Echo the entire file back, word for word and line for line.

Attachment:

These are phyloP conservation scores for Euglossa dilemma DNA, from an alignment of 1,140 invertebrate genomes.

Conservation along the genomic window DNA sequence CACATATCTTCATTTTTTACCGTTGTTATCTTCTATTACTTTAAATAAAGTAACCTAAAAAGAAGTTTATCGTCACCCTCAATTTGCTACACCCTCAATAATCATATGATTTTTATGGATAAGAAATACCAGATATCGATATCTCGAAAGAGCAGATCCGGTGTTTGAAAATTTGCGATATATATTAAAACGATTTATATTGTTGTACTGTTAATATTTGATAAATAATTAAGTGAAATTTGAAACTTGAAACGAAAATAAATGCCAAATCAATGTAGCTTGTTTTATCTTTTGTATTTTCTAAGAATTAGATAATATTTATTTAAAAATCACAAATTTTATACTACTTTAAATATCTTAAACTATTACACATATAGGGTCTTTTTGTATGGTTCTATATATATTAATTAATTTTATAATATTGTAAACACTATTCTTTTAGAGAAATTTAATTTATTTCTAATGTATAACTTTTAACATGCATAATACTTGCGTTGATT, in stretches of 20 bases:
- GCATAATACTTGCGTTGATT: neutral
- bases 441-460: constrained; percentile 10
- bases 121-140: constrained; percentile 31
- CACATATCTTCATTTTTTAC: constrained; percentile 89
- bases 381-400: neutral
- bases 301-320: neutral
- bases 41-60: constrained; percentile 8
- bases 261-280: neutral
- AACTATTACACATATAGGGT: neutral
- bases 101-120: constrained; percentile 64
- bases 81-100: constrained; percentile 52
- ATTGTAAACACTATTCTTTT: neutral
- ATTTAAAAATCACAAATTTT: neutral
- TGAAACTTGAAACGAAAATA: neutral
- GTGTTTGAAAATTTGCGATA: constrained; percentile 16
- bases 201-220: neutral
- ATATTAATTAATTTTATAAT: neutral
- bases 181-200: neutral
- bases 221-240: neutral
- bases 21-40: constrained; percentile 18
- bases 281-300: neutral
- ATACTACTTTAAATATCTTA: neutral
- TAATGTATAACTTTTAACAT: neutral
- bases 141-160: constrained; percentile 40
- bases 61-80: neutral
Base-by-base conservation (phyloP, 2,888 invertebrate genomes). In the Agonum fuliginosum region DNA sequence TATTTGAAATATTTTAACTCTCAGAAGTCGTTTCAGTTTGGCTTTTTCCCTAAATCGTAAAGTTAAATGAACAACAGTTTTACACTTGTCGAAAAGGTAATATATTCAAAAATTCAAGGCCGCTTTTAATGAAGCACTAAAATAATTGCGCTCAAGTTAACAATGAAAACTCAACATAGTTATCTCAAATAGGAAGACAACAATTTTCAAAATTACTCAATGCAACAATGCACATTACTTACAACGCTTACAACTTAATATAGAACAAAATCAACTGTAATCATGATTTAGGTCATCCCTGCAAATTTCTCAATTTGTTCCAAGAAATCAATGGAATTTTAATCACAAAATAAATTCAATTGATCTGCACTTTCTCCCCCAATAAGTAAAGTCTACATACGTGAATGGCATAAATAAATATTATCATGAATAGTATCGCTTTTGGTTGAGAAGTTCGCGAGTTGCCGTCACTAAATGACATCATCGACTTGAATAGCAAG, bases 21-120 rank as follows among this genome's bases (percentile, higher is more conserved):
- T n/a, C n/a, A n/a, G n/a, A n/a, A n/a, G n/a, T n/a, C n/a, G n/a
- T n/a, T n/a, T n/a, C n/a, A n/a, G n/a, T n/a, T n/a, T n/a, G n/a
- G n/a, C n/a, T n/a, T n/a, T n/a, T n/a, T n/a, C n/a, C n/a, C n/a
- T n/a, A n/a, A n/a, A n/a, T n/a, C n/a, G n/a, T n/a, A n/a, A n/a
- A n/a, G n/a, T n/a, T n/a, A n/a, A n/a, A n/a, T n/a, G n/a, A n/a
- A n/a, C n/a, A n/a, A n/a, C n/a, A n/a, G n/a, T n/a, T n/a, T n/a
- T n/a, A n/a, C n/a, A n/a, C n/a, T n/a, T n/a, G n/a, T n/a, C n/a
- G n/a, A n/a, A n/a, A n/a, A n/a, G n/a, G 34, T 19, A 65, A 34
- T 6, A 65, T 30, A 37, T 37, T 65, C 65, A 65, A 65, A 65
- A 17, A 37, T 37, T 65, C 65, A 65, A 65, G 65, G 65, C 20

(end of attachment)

These are phyloP conservation scores for Euglossa dilemma DNA, from an alignment of 1,140 invertebrate genomes.

Conservation along the genomic window DNA sequence CACATATCTTCATTTTTTACCGTTGTTATCTTCTATTACTTTAAATAAAGTAACCTAAAAAGAAGTTTATCGTCACCCTCAATTTGCTACACCCTCAATAATCATATGATTTTTATGGATAAGAAATACCAGATATCGATATCTCGAAAGAGCAGATCCGGTGTTTGAAAATTTGCGATATATATTAAAACGATTTATATTGTTGTACTGTTAATATTTGATAAATAATTAAGTGAAATTTGAAACTTGAAACGAAAATAAATGCCAAATCAATGTAGCTTGTTTTATCTTTTGTATTTTCTAAGAATTAGATAATATTTATTTAAAAATCACAAATTTTATACTACTTTAAATATCTTAAACTATTACACATATAGGGTCTTTTTGTATGGTTCTATATATATTAATTAATTTTATAATATTGTAAACACTATTCTTTTAGAGAAATTTAATTTATTTCTAATGTATAACTTTTAACATGCATAATACTTGCGTTGATT, in stretches of 20 bases:
- GCATAATACTTGCGTTGATT: neutral
- bases 441-460: constrained; percentile 10
- bases 121-140: constrained; percentile 31
- CACATATCTTCATTTTTTAC: constrained; percentile 89
- bases 381-400: neutral
- bases 301-320: neutral
- bases 41-60: constrained; percentile 8
- bases 261-280: neutral
- AACTATTACACATATAGGGT: neutral
- bases 101-120: constrained; percentile 64
- bases 81-100: constrained; percentile 52
- ATTGTAAACACTATTCTTTT: neutral
- ATTTAAAAATCACAAATTTT: neutral
- TGAAACTTGAAACGAAAATA: neutral
- GTGTTTGAAAATTTGCGATA: constrained; percentile 16
- bases 201-220: neutral
- ATATTAATTAATTTTATAAT: neutral
- bases 181-200: neutral
- bases 221-240: neutral
- bases 21-40: constrained; percentile 18
- bases 281-300: neutral
- ATACTACTTTAAATATCTTA: neutral
- TAATGTATAACTTTTAACAT: neutral
- bases 141-160: constrained; percentile 40
- bases 61-80: neutral
Base-by-base conservation (phyloP, 2,888 invertebrate genomes). In the Agonum fuliginosum region DNA sequence TATTTGAAATATTTTAACTCTCAGAAGTCGTTTCAGTTTGGCTTTTTCCCTAAATCGTAAAGTTAAATGAACAACAGTTTTACACTTGTCGAAAAGGTAATATATTCAAAAATTCAAGGCCGCTTTTAATGAAGCACTAAAATAATTGCGCTCAAGTTAACAATGAAAACTCAACATAGTTATCTCAAATAGGAAGACAACAATTTTCAAAATTACTCAATGCAACAATGCACATTACTTACAACGCTTACAACTTAATATAGAACAAAATCAACTGTAATCATGATTTAGGTCATCCCTGCAAATTTCTCAATTTGTTCCAAGAAATCAATGGAATTTTAATCACAAAATAAATTCAATTGATCTGCACTTTCTCCCCCAATAAGTAAAGTCTACATACGTGAATGGCATAAATAAATATTATCATGAATAGTATCGCTTTTGGTTGAGAAGTTCGCGAGTTGCCGTCACTAAATGACATCATCGACTTGAATAGCAAG, bases 21-120 rank as follows among this genome's bases (percentile, higher is more conserved):
- T n/a, C n/a, A n/a, G n/a, A n/a, A n/a, G n/a, T n/a, C n/a, G n/a
- T n/a, T n/a, T n/a, C n/a, A n/a, G n/a, T n/a, T n/a, T n/a, G n/a
- G n/a, C n/a, T n/a, T n/a, T n/a, T n/a, T n/a, C n/a, C n/a, C n/a
- T n/a, A n/a, A n/a, A n/a, T n/a, C n/a, G n/a, T n/a, A n/a, A n/a
- A n/a, G n/a, T n/a, T n/a, A n/a, A n/a, A n/a, T n/a, G n/a, A n/a
- A n/a, C n/a, A n/a, A n/a, C n/a, A n/a, G n/a, T n/a, T n/a, T n/a
- T n/a, A n/a, C n/a, A n/a, C n/a, T n/a, T n/a, G n/a, T n/a, C n/a
- G n/a, A n/a, A n/a, A n/a, A n/a, G n/a, G 34, T 19, A 65, A 34
- T 6, A 65, T 30, A 37, T 37, T 65, C 65, A 65, A 65, A 65
- A 17, A 37, T 37, T 65, C 65, A 65, A 65, G 65, G 65, C 20